Inside of iconic Sewickley church to undergo renovation
By Joanne Barron
Published: Wednesday, Dec. 25, 2013, 9:00 p.m.
It has been more than 100 years since the sanctuary at Sewickley United Methodist Church has been remodeled, and the congregation — hoping to have help from the community — is planning to change that.
The $610,000 project will begin Dec. 30 and take 12 to 14 weeks to complete, said Hurst Bartley, chairman of the church's Building of Faith committee.
The renovation includes a rebuild of the church's Moller pipe organ, installed in 1909.
The sanctuary was built in 1886.
“This will be the largest renovation our church has seen in its 150-plus history,” said church member Sandra Lane of Sewickley.
The project has been in the planning stages for two years, Bartley said.
About $400,000 will come out of the church budget for the project, he said.
The 369 members of the congregation have been asked to donate $200,000 to the project over the next five years. So far, $170,000 has been pledged. Church officials also are looking to the community for other donations.
“SUMC is considered by many to be an integral landmark in the Village,” Lane said.
“Our church has existed on the corner of Broad and Thorn (streets) since Sewickley's inception,” he said. “Thorn Street is named after Rev. Charles Thorn — one of our first ministers.”
The earliest meetings of the congregation date back to the early 1800s, when people were meeting in their homes for worship and the area was a frontier, Bartley said.
The congregation began to meet in the 1839 at the same site where the current church sits but in a different building.
The existing church was dedicated in 1885.
The community came together in the 1990s to help fund a capital project to improve the clock tower, a Village landmark at the church.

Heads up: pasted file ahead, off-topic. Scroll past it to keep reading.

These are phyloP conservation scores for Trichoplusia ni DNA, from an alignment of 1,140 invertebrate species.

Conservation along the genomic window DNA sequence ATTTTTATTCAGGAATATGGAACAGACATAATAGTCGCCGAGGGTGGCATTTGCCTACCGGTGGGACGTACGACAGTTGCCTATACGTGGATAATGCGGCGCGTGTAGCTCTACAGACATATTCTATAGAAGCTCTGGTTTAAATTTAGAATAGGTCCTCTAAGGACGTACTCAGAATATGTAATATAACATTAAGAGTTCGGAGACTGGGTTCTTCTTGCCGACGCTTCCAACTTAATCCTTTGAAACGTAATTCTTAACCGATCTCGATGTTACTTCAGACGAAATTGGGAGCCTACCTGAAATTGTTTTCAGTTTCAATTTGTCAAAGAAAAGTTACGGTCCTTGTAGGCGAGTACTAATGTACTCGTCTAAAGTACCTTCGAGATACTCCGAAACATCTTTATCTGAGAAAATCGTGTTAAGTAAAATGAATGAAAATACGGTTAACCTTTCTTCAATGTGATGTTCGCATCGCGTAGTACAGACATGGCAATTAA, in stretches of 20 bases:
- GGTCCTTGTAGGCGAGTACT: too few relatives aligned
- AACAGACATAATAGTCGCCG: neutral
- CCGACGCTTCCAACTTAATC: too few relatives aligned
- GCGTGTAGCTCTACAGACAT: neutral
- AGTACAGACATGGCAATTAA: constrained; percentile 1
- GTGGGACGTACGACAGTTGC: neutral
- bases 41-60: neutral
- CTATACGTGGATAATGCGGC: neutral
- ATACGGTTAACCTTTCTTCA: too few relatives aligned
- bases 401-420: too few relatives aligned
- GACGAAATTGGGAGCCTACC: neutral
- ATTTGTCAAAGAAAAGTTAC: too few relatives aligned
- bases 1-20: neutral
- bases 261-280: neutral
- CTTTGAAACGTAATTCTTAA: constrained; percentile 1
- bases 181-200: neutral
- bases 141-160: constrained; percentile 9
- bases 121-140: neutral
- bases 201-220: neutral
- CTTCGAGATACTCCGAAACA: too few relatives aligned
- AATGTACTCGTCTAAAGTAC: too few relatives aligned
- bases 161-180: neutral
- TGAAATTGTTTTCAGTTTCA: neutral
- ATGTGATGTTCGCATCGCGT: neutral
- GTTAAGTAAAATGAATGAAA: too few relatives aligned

“It is fair to say that the people of Sewickley — whether they are members of our church or not — have an attachment to our church, and we are actively seeking their support,” Bartley said.
Another important part of the church is the pipe organ, made possible by a donation from Pittsburgh industrialist and philanthropist Andrew Carnegie. The M.P. Moller Organ Co. manufactured the instrument.
“The ‘Carnegie pipes' still stand to this day; however, the organ is in need of a major rebuild,” Bartley said.
The working parts of a pipe organ last about 40 years, and the last rebuild occurred in 1963, Bartley said.
The sanctuary, which has not undergone a major remodeling since 1910 and still houses the original 1885 chancel platform, also needs an update, Bartley said.
“Styles of worship, technology and accessibility requirements have changed in the last 100 years and congregations have become increasingly sophisticated in their needs and expectations,” he said.
While the sanctuary is being remodeled, services will be held in the Simpson Room — the church's fellowship hall.
Included in the project are expanding and refinishing the chancel platform; removing the inclined floor of the nave; removing the pews for repair and reconfiguration to add more space; eliminating stairwells built into the entrances when the floor was raised to help those with poor mobility; improving lighting; adding air conditioning; incorporating a permanent control booth for audiovisual purposes to blend into the room's architecture; installing new flooring; and painting the walls.
Joanne Barron is a staff writer for Trib Total Media. She can be reached at 412-324-1406 or email@example.com.
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